Freddie Hai, Ian Fong, Carl Cheng Conversation | Opening this difficult book called the cities

Space is poetry & rhythm

Cheng: I observe my city through my own life. My interest in the city is not only physical. The installation art pieces I create may be physical objects, but I want them to say something beyond that. How do you look at cities through your academic training?

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Hai: It’s like building a model. Three-dimensional perspective is the most important thing. Let’s not talk about beauty for the moment, but what kind of feeling space can elicit in people.

 

What do architectural designs try to bring out within the confines of the physical? I remember a book I really liked called The Poetics of Space. Space, it said, moves people. It is actually like poetry in space and structure. For example, the feeling of opening up at the end of a narrow passageway.

 

To some extent, other than dealing with tangible objects, our training in the past has always been about creating feelings through space. For instance, there is a pretty interesting guy named Jean Nouvel. He enjoys movies and sees architecture like movie sets. When viewed at a certain angle, his buildings have a somewhat cinematic quality to them which leads the viewer inside, where they will find even more surprisingly dramatic things. That is to say, architects will steal ideas from different realms – especially from literature – and then clash them together, subvert the context, and create something new. I don’t know if this is a good thing or not, but quite often it is about trying new things. I have seen many architects enter other realms to look for ideas.

 

Fong: This has a lot to do with the relationship between a person and his activities within that space. With The Poetics of Space in mind, it is like the sense of serenity while reading poetry or getting lost in a poem. When we were kids, those literati swirled our heads around when we were reading poems. That is the linear motion of poetry and it has been flowing all the time.

 

Hai: You are right. For instance, there is a staircase with a bookshelf immediately behind it. You could say that one is walking right next to the books. The movement of the body while walking creates a dynamic relationship with the books. One can pull out a book, open it, turn around and read it while sitting on the stairs.

 

Fong: This is very important inside a library. It has a lot to do with ergonomics and space, but it also subverts the latter. What was just a passageway has now been turned into a temporary rest area, a very special space to appreciate or read a book, just because of human action and the fact that the books are right there. Ideas like these are what architects like to explore and play with. Hong Kong is an exception – you can’t do this and you can’t do that. In other countries with less paternalistic management, these ideas are more commonplace.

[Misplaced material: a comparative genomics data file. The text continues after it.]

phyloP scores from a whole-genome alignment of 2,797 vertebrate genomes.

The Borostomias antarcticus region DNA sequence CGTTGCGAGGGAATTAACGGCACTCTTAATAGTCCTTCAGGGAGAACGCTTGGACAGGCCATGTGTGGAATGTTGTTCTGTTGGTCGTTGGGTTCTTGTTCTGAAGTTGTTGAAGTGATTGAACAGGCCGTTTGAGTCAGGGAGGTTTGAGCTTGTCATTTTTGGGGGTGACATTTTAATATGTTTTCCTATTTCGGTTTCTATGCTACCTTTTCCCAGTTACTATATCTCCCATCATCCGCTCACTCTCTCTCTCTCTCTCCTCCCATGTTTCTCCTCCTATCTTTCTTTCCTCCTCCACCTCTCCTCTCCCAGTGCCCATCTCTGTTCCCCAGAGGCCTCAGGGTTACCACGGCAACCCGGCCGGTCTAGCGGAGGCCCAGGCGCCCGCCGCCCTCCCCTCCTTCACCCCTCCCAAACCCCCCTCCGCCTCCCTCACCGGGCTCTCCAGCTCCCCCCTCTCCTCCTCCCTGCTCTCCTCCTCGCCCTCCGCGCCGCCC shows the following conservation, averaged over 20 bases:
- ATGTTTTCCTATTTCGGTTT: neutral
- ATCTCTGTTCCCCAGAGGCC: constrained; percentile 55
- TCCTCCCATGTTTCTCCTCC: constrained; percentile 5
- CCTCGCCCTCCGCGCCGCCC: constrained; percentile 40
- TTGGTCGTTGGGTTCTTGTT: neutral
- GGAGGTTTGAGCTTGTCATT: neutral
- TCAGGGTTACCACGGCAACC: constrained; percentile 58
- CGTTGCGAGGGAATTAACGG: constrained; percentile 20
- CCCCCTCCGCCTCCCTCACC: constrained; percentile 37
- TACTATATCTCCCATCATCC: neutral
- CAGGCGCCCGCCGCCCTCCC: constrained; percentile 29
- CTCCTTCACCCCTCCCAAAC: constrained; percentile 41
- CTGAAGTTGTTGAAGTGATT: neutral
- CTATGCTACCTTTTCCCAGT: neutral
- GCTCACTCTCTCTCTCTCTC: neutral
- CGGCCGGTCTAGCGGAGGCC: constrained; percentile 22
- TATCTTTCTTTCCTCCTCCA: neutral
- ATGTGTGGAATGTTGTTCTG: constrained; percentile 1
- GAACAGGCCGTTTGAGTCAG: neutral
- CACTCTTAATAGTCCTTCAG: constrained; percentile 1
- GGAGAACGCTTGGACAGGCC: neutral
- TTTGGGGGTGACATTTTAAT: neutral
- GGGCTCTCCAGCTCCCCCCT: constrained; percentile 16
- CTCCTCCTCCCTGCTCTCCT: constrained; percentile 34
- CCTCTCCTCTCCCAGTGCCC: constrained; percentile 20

Fong: French sociologist Lefebvre wrote a book called Production of Space. He said that whether a place has a rhythm of life (he specialises in rhythm analysis in the United States) is determined by the combination of people, locales, time and energy. This sense of rhythm is to locate oneself inside this space in order to form a relationship with the space and the people there. This is the process of creating a community. The birth of a community will in turn draw people to care about the place as a resident and not as a user. The aforementioned staircase, leads you to do certain things, and your activity in turns shapes it into a space for reading, especially if the staircase is made of warmer materials such as wood and brick rather than steel and glass. German philosopher Walter Benjamin used kneading clay as an example – you transfer your own warmth and the lines on your hand onto the clay. Thinking along these lines, I really like the feel of wood. If a lot of people use a certain piece of wood or a wooden table, the shape of it will change. Touching it is like being in contact with all those who have been there before.

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Hai: Moreover, the colour of wood darkens with use. It is steeped in history – you have never met nor have you touched this person physically, and yet you make some kind of indirect connection through this object. Therefore you are right: physicality is very important to an architect.

 

Fong: That is why I am very disappointed with the selection of a lot of materials. It tends to be lazy. Ease of care comes first, and therefore steel is used for the railings of staircases. The government does not use cast-iron doors or wooden doors but stainless steel ones. I find this very lazy, and it makes the whole space so cold that deprives you of any feeling. When it gets old, people just throw it out. However, if it were a wooden or iron one, the rust becomes the growth you share with that place. When it ages before your eyes and you age with it, there is a sentiment as a result of a construct through the material and the space. That is to say, the material causes the construct of space, and when people and the environment bond together, there is a thickness…

 

Hai: That reminds me of Billie Tsien, an American-Chinese architect who has built a wall inside a building in India. You know that copper cutlery used for Indian food? If you look closely, you will find grooves on them. He knocked a pattern into the wall using the same technique. It is just that simple. It is a beautiful piece with lighting – not because it is luxurious, but because it is thoughtful.